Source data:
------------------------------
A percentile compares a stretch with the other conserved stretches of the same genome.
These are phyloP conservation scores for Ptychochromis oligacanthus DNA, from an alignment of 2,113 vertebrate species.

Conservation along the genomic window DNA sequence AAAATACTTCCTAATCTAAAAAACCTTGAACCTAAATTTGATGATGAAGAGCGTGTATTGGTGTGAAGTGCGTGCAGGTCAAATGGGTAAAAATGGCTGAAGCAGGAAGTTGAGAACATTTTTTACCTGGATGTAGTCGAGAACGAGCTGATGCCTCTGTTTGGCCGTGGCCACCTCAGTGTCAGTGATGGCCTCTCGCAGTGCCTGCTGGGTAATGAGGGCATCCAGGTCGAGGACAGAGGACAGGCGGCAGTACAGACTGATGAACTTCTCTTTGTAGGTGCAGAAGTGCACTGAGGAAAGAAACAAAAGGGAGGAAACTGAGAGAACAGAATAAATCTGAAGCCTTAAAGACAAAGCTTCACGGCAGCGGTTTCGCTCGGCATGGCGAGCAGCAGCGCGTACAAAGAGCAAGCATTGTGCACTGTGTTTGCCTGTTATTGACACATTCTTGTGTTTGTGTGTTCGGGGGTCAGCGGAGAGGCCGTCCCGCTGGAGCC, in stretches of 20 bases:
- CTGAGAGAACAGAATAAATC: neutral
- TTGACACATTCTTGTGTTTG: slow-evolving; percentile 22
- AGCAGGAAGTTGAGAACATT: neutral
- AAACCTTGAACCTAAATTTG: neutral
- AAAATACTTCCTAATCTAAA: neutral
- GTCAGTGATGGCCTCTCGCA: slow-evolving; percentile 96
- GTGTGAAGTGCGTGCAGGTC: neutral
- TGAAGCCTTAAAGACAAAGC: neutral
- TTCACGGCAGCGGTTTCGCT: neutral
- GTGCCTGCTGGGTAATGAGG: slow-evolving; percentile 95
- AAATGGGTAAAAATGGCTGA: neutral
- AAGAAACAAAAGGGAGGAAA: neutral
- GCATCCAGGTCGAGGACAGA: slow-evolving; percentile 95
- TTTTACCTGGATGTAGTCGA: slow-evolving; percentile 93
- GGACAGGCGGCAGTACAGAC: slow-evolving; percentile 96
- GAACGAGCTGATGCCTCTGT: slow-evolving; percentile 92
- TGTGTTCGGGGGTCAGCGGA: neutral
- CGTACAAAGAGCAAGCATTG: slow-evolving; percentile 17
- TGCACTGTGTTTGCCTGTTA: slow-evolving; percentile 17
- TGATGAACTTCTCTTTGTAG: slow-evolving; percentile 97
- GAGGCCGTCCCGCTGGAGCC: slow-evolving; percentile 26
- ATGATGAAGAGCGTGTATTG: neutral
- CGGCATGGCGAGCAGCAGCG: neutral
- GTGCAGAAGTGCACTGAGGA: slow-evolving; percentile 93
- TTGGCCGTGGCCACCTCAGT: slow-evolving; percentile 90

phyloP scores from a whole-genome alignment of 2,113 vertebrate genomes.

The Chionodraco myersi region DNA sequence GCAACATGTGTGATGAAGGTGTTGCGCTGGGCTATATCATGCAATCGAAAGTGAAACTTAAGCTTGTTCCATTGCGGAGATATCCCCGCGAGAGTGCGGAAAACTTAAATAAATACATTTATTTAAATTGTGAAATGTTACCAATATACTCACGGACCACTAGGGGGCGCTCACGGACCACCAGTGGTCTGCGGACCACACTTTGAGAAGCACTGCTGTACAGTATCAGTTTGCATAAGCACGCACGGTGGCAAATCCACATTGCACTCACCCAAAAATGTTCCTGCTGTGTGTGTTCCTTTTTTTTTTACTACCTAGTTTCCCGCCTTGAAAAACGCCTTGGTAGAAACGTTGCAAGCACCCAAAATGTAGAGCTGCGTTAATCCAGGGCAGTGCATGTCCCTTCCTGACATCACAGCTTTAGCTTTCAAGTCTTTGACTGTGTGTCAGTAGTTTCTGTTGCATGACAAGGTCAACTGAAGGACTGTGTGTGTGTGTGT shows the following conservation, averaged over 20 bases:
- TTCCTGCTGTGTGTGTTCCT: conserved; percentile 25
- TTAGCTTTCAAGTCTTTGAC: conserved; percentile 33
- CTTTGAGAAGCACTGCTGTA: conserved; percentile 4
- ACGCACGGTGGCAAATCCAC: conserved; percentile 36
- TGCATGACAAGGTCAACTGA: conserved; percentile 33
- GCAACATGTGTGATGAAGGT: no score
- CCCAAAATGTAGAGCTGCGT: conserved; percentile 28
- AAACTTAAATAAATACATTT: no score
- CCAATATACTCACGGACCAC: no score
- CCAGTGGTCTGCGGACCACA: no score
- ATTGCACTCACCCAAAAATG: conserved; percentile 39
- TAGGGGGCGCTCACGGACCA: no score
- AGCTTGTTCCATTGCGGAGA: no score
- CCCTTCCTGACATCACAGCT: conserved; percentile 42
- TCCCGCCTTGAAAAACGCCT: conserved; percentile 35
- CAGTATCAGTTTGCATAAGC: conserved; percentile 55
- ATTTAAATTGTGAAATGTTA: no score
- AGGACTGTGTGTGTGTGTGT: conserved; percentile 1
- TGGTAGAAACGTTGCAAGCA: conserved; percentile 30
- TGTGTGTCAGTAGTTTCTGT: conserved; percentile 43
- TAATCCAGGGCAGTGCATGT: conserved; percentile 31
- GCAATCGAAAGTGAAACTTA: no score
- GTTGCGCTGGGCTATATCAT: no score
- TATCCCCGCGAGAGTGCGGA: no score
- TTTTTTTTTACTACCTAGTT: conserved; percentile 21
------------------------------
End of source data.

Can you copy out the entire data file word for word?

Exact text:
A percentile compares a stretch with the other conserved stretches of the same genome.
These are phyloP conservation scores for Ptychochromis oligacanthus DNA, from an alignment of 2,113 vertebrate species.

Conservation along the genomic window DNA sequence AAAATACTTCCTAATCTAAAAAACCTTGAACCTAAATTTGATGATGAAGAGCGTGTATTGGTGTGAAGTGCGTGCAGGTCAAATGGGTAAAAATGGCTGAAGCAGGAAGTTGAGAACATTTTTTACCTGGATGTAGTCGAGAACGAGCTGATGCCTCTGTTTGGCCGTGGCCACCTCAGTGTCAGTGATGGCCTCTCGCAGTGCCTGCTGGGTAATGAGGGCATCCAGGTCGAGGACAGAGGACAGGCGGCAGTACAGACTGATGAACTTCTCTTTGTAGGTGCAGAAGTGCACTGAGGAAAGAAACAAAAGGGAGGAAACTGAGAGAACAGAATAAATCTGAAGCCTTAAAGACAAAGCTTCACGGCAGCGGTTTCGCTCGGCATGGCGAGCAGCAGCGCGTACAAAGAGCAAGCATTGTGCACTGTGTTTGCCTGTTATTGACACATTCTTGTGTTTGTGTGTTCGGGGGTCAGCGGAGAGGCCGTCCCGCTGGAGCC, in stretches of 20 bases:
- CTGAGAGAACAGAATAAATC: neutral
- TTGACACATTCTTGTGTTTG: slow-evolving; percentile 22
- AGCAGGAAGTTGAGAACATT: neutral
- AAACCTTGAACCTAAATTTG: neutral
- AAAATACTTCCTAATCTAAA: neutral
- GTCAGTGATGGCCTCTCGCA: slow-evolving; percentile 96
- GTGTGAAGTGCGTGCAGGTC: neutral
- TGAAGCCTTAAAGACAAAGC: neutral
- TTCACGGCAGCGGTTTCGCT: neutral
- GTGCCTGCTGGGTAATGAGG: slow-evolving; percentile 95
- AAATGGGTAAAAATGGCTGA: neutral
- AAGAAACAAAAGGGAGGAAA: neutral
- GCATCCAGGTCGAGGACAGA: slow-evolving; percentile 95
- TTTTACCTGGATGTAGTCGA: slow-evolving; percentile 93
- GGACAGGCGGCAGTACAGAC: slow-evolving; percentile 96
- GAACGAGCTGATGCCTCTGT: slow-evolving; percentile 92
- TGTGTTCGGGGGTCAGCGGA: neutral
- CGTACAAAGAGCAAGCATTG: slow-evolving; percentile 17
- TGCACTGTGTTTGCCTGTTA: slow-evolving; percentile 17
- TGATGAACTTCTCTTTGTAG: slow-evolving; percentile 97
- GAGGCCGTCCCGCTGGAGCC: slow-evolving; percentile 26
- ATGATGAAGAGCGTGTATTG: neutral
- CGGCATGGCGAGCAGCAGCG: neutral
- GTGCAGAAGTGCACTGAGGA: slow-evolving; percentile 93
- TTGGCCGTGGCCACCTCAGT: slow-evolving; percentile 90

phyloP scores from a whole-genome alignment of 2,113 vertebrate genomes.

The Chionodraco myersi region DNA sequence GCAACATGTGTGATGAAGGTGTTGCGCTGGGCTATATCATGCAATCGAAAGTGAAACTTAAGCTTGTTCCATTGCGGAGATATCCCCGCGAGAGTGCGGAAAACTTAAATAAATACATTTATTTAAATTGTGAAATGTTACCAATATACTCACGGACCACTAGGGGGCGCTCACGGACCACCAGTGGTCTGCGGACCACACTTTGAGAAGCACTGCTGTACAGTATCAGTTTGCATAAGCACGCACGGTGGCAAATCCACATTGCACTCACCCAAAAATGTTCCTGCTGTGTGTGTTCCTTTTTTTTTTACTACCTAGTTTCCCGCCTTGAAAAACGCCTTGGTAGAAACGTTGCAAGCACCCAAAATGTAGAGCTGCGTTAATCCAGGGCAGTGCATGTCCCTTCCTGACATCACAGCTTTAGCTTTCAAGTCTTTGACTGTGTGTCAGTAGTTTCTGTTGCATGACAAGGTCAACTGAAGGACTGTGTGTGTGTGTGT shows the following conservation, averaged over 20 bases:
- TTCCTGCTGTGTGTGTTCCT: conserved; percentile 25
- TTAGCTTTCAAGTCTTTGAC: conserved; percentile 33
- CTTTGAGAAGCACTGCTGTA: conserved; percentile 4
- ACGCACGGTGGCAAATCCAC: conserved; percentile 36
- TGCATGACAAGGTCAACTGA: conserved; percentile 33
- GCAACATGTGTGATGAAGGT: no score
- CCCAAAATGTAGAGCTGCGT: conserved; percentile 28
- AAACTTAAATAAATACATTT: no score
- CCAATATACTCACGGACCAC: no score
- CCAGTGGTCTGCGGACCACA: no score
- ATTGCACTCACCCAAAAATG: conserved; percentile 39
- TAGGGGGCGCTCACGGACCA: no score
- AGCTTGTTCCATTGCGGAGA: no score
- CCCTTCCTGACATCACAGCT: conserved; percentile 42
- TCCCGCCTTGAAAAACGCCT: conserved; percentile 35
- CAGTATCAGTTTGCATAAGC: conserved; percentile 55
- ATTTAAATTGTGAAATGTTA: no score
- AGGACTGTGTGTGTGTGTGT: conserved; percentile 1
- TGGTAGAAACGTTGCAAGCA: conserved; percentile 30
- TGTGTGTCAGTAGTTTCTGT: conserved; percentile 43
- TAATCCAGGGCAGTGCATGT: conserved; percentile 31
- GCAATCGAAAGTGAAACTTA: no score
- GTTGCGCTGGGCTATATCAT: no score
- TATCCCCGCGAGAGTGCGGA: no score
- TTTTTTTTTACTACCTAGTT: conserved; percentile 21